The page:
The Tazer was about 2 feet from his face, and the cop held it out while yelling about how Z should have stopped walking faster (even though it was by no means clear who that cop was talking to or what he wanted from whoever he was directing his attention towards).

The cop - Waldorf- already tall, stood on the median of the parking lot, putting his tazer (which he is holding with 2 hands in a firing stance) at Z's face level. Z did nothing to resist, reached for no potential weapon, and essentially did nothing threatening in any way which could have justified Waldorf's use of potentially lethal force.

When other police arrived they started telling the Copwatchers to leave the Rite Aid parking lot. Copwatchers, still filming, all cooperated and moved to exit the parking lot. While M was walking backwards out of the parking lot, filming, one Cop who’s embroidered tag said “Stone” refused to identify himself by name and code number. While he aggressively invaded M’s space, M continued to walk backwards towards the exit. Stone committed  Battery on M by grabbing her arm to push her at one point, while she continued to exit the parking lot. He also completely violated RPD’s protocol by refusing to identify himself.

Here is part of Z’s personal account:

“After waiting outside of the Rite Aid for a friend to retrieve some drinks, me and another friend were walking away to observe Richmond’s first Friday event.  While we were walking away a police car pulled up and an officer got out asking to speak with us.

I said “what?  No, why?”  and continued to walk slowly away

M said “are we being detained?”

Police said “I’m talking to him”

M repeated “are we being detained?”

The police officer darted in front of us and pulled out his Tazer pointing it at me telling me to stop where I was.  He told me to walk over to the back of his car which I did and he continued to question me and take my ID.  He asked me for my social security number and when I refused he threatened to spend hours dealing with me and to take me downtown.  I begrudgingly gave this stranger my SS number after being so threatened.  While he looked me up in his car two other officers berated me with questions.  One of the officers was very rude and spoke of his beliefs that human nature was full of evil.  He also believed that someone from Copwatch was probably the person that called them in the first place so that we could have another chance to “martyr” ourselves.  He got very heated trying to tell me all about how our few minutes of waiting outside of the Rite Aid for our friend was loitering since it was posted that we were not allowed.  Another officer came up later demanding that he be able to take my picture (to which I did not give consent) because they couldn’t find me in the system.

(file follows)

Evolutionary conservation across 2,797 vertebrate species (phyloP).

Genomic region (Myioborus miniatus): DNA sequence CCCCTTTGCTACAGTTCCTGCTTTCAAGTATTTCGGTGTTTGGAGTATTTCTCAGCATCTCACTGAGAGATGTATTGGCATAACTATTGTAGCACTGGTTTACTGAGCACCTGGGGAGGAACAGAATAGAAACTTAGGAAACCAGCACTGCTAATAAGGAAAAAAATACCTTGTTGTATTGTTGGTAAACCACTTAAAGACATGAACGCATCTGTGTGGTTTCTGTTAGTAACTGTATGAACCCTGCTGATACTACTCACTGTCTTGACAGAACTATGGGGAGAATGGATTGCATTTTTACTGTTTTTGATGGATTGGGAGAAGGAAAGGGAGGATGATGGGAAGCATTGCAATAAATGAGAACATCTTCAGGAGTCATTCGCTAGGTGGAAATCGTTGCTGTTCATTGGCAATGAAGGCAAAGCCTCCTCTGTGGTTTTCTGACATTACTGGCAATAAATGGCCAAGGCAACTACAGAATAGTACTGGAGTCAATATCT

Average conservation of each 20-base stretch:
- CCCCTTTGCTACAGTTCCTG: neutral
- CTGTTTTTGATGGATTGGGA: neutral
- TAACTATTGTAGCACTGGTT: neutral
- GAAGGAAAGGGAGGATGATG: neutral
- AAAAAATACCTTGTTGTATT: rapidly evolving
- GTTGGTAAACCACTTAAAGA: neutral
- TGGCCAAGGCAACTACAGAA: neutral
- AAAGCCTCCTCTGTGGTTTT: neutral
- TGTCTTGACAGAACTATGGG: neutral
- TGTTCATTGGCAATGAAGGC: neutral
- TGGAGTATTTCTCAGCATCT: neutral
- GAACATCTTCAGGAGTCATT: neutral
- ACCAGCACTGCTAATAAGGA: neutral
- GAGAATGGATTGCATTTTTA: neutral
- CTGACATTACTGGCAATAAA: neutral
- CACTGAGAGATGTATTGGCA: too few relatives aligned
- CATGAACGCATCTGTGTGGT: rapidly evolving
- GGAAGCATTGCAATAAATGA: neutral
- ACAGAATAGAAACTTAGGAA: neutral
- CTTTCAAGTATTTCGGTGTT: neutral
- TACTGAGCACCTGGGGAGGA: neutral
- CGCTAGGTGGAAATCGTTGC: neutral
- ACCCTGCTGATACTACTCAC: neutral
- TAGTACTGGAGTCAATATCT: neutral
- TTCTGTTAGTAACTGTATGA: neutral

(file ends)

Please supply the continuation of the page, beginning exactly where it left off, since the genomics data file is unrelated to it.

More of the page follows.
This being a rather abrupt and excessive use of force concerns me greatly.  This officer almost tazed me for not answering his questions quickly enough.  All of this harassment happened because he suspected I may be the person Rite Aid called the police on for smoking Cannabis.  I believe our presence as members of Copwatch greatly affected his choice to escalate force so quickly.” (more…)

The police violated their own protocol last night when they repeatedly advanced on the crowd on Broad Street without any warning or explanation. Some news articles have reported a supposed official gathering in Monroe Park- that is entirely ficticious. Neither the police nor anyone else informed the crowd of where or why they were being moved. Since the police had already blockaded Broad Street from traffic, there didn’t seem to be any pressing need for them to force the crowd East on Broad.

We are also fairly certain that shooting people with mace pellets at point blank range is illegal. All that was accomplished by the police last night was to turn a LOT more people against the police. They exposed their true selves to the crowds and  taught a bunch of college kids an important lesson about pigs.

The riot was not about basketball, it was pretty clearly about the police. It shows that there is a potential of resistance in Richmond. This was the first riot in Richmond since 1973.

If anyone knows how many people got arrested, has good pictures or video, or wants to write about their observations or experience at the riot please email us at